Next month marks the 25th anniversary of a unique Walt Disney Animation Studios Mickey Mouse short: “Runaway Brain”. It was released theatrically in August 1995 with the film “A Kid in King Arthur’s Court” (which flat-out bombed). But “RB” was nominated for that year’s Best Animated Short Film Academy Award (losing to “Wallace & Gromit” short “A Close Shave”).
Director Chris Bailey’s “Runaway Brain” was the final animated Mickey short that was released in theaters until 2013’s Oscar nominated “Get a Horse!” (which played prior to showings of “Frozen”).
Disney aficionado Drew Taylor wrote about “RB” recently for Collider, and because I had never seen it before, I had to check it out. (There are some Dailymotion uploads of it online.) Here are the things that surprised me about it:
The Dark Story: “Runaway Brain” is a departure from most other MM shorts because the tone is rather serious and even a little sinister. Mickey is convinced to switch his brain with that of a monster named Julius (who’s basically a giant version of Pete) in exchange for $999.99 so he can take Minnie on an anniversary vacation to Hawaii.
The Star-Power: Kelsey Grammer voices the evil scientist monkey Dr. Frankenollie. It’s not a large role (Grammer is only in the 7-minute short briefly). But it’s interesting to see him involved in a Disney animated short a few years into the run of “Frasier”, a few years after he began voicing Sideshow Bob on Fox’s “The Simpsons”, and a few years before he would voice Stinky Pete in Pixar’s “Toy Story 2”.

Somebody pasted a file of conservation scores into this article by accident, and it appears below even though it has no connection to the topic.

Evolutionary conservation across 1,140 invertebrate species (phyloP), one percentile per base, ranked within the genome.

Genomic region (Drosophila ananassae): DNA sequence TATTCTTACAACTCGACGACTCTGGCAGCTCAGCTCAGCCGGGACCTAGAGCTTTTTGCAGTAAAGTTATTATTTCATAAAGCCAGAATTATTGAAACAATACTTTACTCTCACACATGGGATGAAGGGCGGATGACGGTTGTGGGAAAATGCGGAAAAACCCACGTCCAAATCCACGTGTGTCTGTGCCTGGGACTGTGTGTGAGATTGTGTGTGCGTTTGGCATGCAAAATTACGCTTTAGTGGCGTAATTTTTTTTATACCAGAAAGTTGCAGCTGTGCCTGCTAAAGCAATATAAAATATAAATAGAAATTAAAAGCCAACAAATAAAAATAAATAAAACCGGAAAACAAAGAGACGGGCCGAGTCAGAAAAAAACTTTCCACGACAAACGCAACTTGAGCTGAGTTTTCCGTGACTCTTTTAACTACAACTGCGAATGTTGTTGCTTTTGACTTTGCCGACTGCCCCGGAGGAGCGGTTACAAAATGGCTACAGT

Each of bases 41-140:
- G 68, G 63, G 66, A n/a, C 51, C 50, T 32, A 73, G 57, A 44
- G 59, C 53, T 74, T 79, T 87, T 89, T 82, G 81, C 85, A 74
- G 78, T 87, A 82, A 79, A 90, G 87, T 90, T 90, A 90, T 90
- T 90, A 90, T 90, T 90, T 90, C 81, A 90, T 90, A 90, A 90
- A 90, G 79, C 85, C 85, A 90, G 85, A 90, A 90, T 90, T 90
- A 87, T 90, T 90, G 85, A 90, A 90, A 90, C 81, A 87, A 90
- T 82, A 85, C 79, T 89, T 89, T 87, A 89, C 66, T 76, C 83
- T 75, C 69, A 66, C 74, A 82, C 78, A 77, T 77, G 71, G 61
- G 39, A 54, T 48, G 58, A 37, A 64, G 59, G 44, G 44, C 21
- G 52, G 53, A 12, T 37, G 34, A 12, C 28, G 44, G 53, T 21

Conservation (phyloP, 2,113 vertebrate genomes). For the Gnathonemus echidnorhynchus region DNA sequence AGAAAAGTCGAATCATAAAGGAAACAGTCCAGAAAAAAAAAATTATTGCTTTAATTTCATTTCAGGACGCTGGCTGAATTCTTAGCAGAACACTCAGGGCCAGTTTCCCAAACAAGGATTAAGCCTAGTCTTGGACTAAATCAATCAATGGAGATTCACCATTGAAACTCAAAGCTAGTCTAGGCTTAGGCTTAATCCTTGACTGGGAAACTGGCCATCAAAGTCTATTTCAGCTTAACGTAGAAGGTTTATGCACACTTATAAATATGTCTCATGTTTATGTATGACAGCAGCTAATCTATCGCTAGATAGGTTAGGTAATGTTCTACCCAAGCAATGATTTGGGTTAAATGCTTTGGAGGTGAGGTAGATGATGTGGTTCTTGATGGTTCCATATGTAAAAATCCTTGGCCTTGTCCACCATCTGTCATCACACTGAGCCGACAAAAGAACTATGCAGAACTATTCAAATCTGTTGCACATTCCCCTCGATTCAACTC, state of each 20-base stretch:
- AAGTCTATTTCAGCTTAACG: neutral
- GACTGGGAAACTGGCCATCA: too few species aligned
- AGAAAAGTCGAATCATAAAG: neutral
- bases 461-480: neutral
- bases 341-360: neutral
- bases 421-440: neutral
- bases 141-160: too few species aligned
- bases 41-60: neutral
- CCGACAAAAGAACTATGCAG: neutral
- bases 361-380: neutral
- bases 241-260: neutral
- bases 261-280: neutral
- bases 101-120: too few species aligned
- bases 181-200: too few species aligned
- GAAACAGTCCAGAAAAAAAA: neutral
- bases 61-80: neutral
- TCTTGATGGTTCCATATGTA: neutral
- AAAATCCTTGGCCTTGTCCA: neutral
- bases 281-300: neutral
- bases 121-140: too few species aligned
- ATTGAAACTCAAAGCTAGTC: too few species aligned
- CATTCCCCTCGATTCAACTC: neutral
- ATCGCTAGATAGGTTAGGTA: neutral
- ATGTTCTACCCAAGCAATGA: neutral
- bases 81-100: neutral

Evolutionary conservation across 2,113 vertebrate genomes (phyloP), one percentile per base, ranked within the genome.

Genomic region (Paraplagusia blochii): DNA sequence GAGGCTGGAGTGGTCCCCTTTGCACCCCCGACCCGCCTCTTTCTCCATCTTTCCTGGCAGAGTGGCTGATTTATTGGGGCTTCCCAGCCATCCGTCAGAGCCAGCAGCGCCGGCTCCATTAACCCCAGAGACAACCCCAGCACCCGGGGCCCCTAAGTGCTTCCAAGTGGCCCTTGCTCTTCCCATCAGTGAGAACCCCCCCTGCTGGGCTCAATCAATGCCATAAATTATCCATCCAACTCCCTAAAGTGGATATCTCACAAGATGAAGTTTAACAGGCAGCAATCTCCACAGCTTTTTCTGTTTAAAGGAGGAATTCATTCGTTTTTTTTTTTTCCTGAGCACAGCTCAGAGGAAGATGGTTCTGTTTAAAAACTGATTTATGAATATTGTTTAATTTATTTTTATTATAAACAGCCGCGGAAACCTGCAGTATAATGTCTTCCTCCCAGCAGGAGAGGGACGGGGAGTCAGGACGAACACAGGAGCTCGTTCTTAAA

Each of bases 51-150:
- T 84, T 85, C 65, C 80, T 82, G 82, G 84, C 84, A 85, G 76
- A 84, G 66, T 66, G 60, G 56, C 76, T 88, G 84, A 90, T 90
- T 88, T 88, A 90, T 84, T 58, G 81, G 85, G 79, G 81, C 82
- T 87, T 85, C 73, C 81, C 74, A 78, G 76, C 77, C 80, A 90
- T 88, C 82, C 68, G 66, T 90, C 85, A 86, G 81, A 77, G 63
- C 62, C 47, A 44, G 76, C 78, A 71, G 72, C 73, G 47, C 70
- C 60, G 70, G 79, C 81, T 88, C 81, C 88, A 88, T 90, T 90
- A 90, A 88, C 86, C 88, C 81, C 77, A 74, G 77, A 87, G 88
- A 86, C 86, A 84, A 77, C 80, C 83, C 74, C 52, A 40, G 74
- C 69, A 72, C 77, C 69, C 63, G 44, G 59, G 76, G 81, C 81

Slightly Edgy Material for Kids: In the opening scene, Mickey is at home with Pluto playing an action video game in which Dopey is repeatedly kicking the Evil Queen. Dopey is Mickey’s “last life” in this “Snow White” video game, with the Evil Queen ultimately throwing apples at Dopey, causing his death. There are even RIP tombstones of all seven dwarfs on the bottom of the screen. Also, at one point Minnie goes clothes shopping and looks at a rather skimpy green bikini (even small for an already small cartoon character).
The Peril and Music: Mickey and Minnie are in danger often over the course of just a few minutes, which likely would’ve caused some young kids in the theaters to get a little scared. The score is also right in line with a swashbuckling adventure, a la “Pirates of the Caribbean” (which wouldn’t be released for another eight years).
Made in France: “Runaway Brain” was actually made at the Disney Animation Studios in Paris.
Bonus Reference: Mickey takes out his wallet, which has a picture of him from 1928’s “Steamboat Willie”.